As I have express orders to assist the ambassador sent hither by the King of Denmark, your Serenity will allow me to add a few words super totam materiam. The glory of the most serene republic now shines with remarkable splendour. Of the neighbouring powers some are allied with her, others have a close correspondence and all enjoy a good understanding. The King of Denmark now seeks her friendship, the monarch of a people that has left memorials of its prowess in Italy, France, Spain and throughout Europe. This great king of the North, with his rich treasure and numerous subjects, now makes advances to your Serenity, informing you of his operations and promising to stand firm in the defence of the common cause provided he receives the support which he has a right to expect from those who are interested in the same cause. From my master he has received all that can be given and it is no small matter that the King of Great Britain should continue to give that help, seeing the great expenses he must incur for the safety of his realms and in attacking the common enemy. His Most Christian Majesty likewise has not failed to contribute a little to this good work and there is hope that he will soon apply remedies adequate to the greatness of the evil. The States are doing all they can and the princes of Lower Saxony are not failing in their duty. It only remains for your Serenity to lend a hand with vigorous help befitting your greatness, encouraging all to continue as they have begun. The two kings know how faithfully the republic has observed the articles of the league, doing even more than was stipulated, and that she will not agree to the treaty of Monzon, but continues to maintain a large force in her dominions and a considerable one in the Valtelline, to do what she can in carrying out the objects of the league.
The resolution and constancy of the republic cannot be sufficiently praised, and the two kings will always value her prudence and generosity, although without admitting any obligation for anything done so far by the league or any of the allies, as the league was made two years and more before the King of Great Britain broke with Spain or the King of Denmark declared himself. Since these two kings entered the ball your Serenity has not levied a single man and your present army is only levied and maintained for the primary objects of the league, not in contemplation of them. All they ask for now is concerted action and that those who now find their burdens too heavy may be relieved by their friends, either by diversion or succour. The scale now descends on our side and so we ask your Serenity and the other powers interested for help, seeing little hope of a diversion. Supposing the peace between France and Spain is confirmed, it will not help the generality Italiae incendium ruinam Germaniae extinguere, to put out a small fire in Italy with the total ruin of Germany. In chronic distempers physicians do not pay so much attention to symptoms and accidents as to the root of the mischief. The Valtelline, the Palatinate, Hesse, the margraviate of Baden, the duchy of Brunswick and so many other provinces attacked by Spanish and Austrian ambition are certainly serious accidents, but symptoms all the same. The root of the mischief lies in the innate ambitions of the Spaniards, whose sails are spread for universal monarchy. If suitable remedies are not applied, all local remedies will avail little. The King of Denmark offers a remedy which will keep them within bounds. With the help he expects from your Serenity and other princes he hopes to carry through this holy work, and being animae magnae prodigus there is no fear of his drawing back unless he is abandoned.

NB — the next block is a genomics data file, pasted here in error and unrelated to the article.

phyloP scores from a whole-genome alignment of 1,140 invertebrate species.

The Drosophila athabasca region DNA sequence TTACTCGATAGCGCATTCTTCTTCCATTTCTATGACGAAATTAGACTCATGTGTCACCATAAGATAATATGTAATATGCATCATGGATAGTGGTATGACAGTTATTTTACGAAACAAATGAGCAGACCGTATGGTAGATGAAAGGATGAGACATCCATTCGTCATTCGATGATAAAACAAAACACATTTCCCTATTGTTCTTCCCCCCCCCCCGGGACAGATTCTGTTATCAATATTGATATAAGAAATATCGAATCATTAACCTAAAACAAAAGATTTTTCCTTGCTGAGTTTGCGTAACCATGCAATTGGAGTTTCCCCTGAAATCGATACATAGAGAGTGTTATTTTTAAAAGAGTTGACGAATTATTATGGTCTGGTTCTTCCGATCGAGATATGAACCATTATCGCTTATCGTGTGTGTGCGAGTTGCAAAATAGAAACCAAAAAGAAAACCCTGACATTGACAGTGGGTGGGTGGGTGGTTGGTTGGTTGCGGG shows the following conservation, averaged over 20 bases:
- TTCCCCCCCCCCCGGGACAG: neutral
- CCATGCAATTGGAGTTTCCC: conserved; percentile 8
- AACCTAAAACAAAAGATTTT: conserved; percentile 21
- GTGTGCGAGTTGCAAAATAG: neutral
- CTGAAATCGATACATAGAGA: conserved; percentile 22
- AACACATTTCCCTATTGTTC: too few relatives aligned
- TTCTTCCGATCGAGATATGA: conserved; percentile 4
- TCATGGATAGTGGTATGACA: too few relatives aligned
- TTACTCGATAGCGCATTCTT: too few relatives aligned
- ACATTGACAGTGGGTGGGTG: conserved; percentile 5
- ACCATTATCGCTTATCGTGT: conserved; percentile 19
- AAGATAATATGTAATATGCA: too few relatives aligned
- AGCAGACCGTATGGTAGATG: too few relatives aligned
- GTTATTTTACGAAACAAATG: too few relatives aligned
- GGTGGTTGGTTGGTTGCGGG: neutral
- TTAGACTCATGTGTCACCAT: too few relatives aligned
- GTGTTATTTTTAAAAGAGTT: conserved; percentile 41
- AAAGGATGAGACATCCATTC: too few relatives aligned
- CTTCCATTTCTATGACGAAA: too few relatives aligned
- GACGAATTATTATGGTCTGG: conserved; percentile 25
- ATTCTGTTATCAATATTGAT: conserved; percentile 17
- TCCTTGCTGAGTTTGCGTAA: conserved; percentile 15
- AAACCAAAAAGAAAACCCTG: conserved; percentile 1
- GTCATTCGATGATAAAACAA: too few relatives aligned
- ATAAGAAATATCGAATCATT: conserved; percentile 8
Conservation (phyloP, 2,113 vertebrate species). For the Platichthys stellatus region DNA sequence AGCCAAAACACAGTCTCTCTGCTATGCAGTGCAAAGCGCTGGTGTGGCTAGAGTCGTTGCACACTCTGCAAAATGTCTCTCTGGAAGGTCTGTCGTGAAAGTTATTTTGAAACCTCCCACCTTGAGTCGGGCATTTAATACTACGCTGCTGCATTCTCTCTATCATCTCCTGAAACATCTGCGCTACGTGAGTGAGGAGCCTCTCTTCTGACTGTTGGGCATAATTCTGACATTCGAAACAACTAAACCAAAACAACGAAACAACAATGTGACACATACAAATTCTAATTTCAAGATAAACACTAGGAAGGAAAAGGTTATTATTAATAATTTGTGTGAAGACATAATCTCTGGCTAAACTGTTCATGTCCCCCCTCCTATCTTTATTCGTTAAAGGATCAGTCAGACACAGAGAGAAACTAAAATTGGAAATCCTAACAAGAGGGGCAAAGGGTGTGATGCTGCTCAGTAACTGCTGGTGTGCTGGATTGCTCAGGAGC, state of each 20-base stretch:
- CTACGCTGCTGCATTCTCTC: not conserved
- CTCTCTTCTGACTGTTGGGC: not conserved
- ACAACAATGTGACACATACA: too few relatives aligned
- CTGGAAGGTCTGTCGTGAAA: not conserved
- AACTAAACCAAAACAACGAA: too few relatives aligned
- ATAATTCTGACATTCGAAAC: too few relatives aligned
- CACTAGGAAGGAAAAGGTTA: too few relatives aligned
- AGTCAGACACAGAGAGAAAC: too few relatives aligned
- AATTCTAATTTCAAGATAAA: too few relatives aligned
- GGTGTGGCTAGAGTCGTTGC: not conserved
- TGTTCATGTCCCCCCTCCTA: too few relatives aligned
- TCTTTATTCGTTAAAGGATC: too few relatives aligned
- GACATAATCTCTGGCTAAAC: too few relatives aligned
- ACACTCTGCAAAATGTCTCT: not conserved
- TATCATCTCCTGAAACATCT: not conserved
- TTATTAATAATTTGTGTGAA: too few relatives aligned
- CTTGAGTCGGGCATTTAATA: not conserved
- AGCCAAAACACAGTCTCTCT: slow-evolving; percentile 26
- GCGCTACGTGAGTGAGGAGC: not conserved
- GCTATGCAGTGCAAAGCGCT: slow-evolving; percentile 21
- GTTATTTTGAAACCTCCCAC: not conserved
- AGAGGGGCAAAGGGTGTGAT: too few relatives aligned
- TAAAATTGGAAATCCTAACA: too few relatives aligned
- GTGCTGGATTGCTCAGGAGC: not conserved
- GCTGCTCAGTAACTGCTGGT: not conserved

Thus the public liberty now rests in the hands of your Serenity. If the Senate decides to help his Majesty, liberty will be preserved, if it abandons him there is danger that all will be over. Accordingly your Serenity will be earnestly besought to carefully weigh this serious matter and to give the help for which the King of Denmark asks through his ambassador.
[Italian.]

Footnotes

1 The report thus given by Zorzi would point to the Isle of Man as the place occupied. Bassompierre's despatch, which he quotes as his authority, refers unmistakeably to the Scilly Islands. The French ambassador wrote as follows from Dover on the 13th December: "Il vient arriver nouvelles de douze vaisseaux Espagnoles, on ne mande point si ce sont les Dunquerquois et ceux de l'escadre de Dom Fadrique de Toledo, sont venus descendre aux isles de Sillees . . . qui a un des meilleurs ports du monde, capable de cent vaisseaux, et ou les navires de 600 tonneaux entrent de toute marée, ou il y a un très fort château. Ces douze vaisseaux Espagnoles avaient pris la bannière de Hollande pour se desguiser, et comme tels ont ete recu dans le port sans alarme, et la minuit ils ont mis a terre 1,200 hommes, qui se sont rendus maîtres de l'isle et du château, ou il n'y avait que vint soldats." Negotiations de M. de Bassompierre, Brit. Mus. Add. MSS. 30651.
2 Edward Clarke and Balthazar Gerbier. Sir Contarini's despatch of the 15th January, below. Lord Holland's gentleman was perhaps William Lewis. Cal. S.P. Dom., 1625–6, pages 579, 582.
3 Apparently Sir John Watts is meant, and it was intended that he should have the command; but at this time Watts was at Portsmouth, while the London ships had got no further than the Downs. Cal. S.P. Dom., 1625–6, pages 488, 500.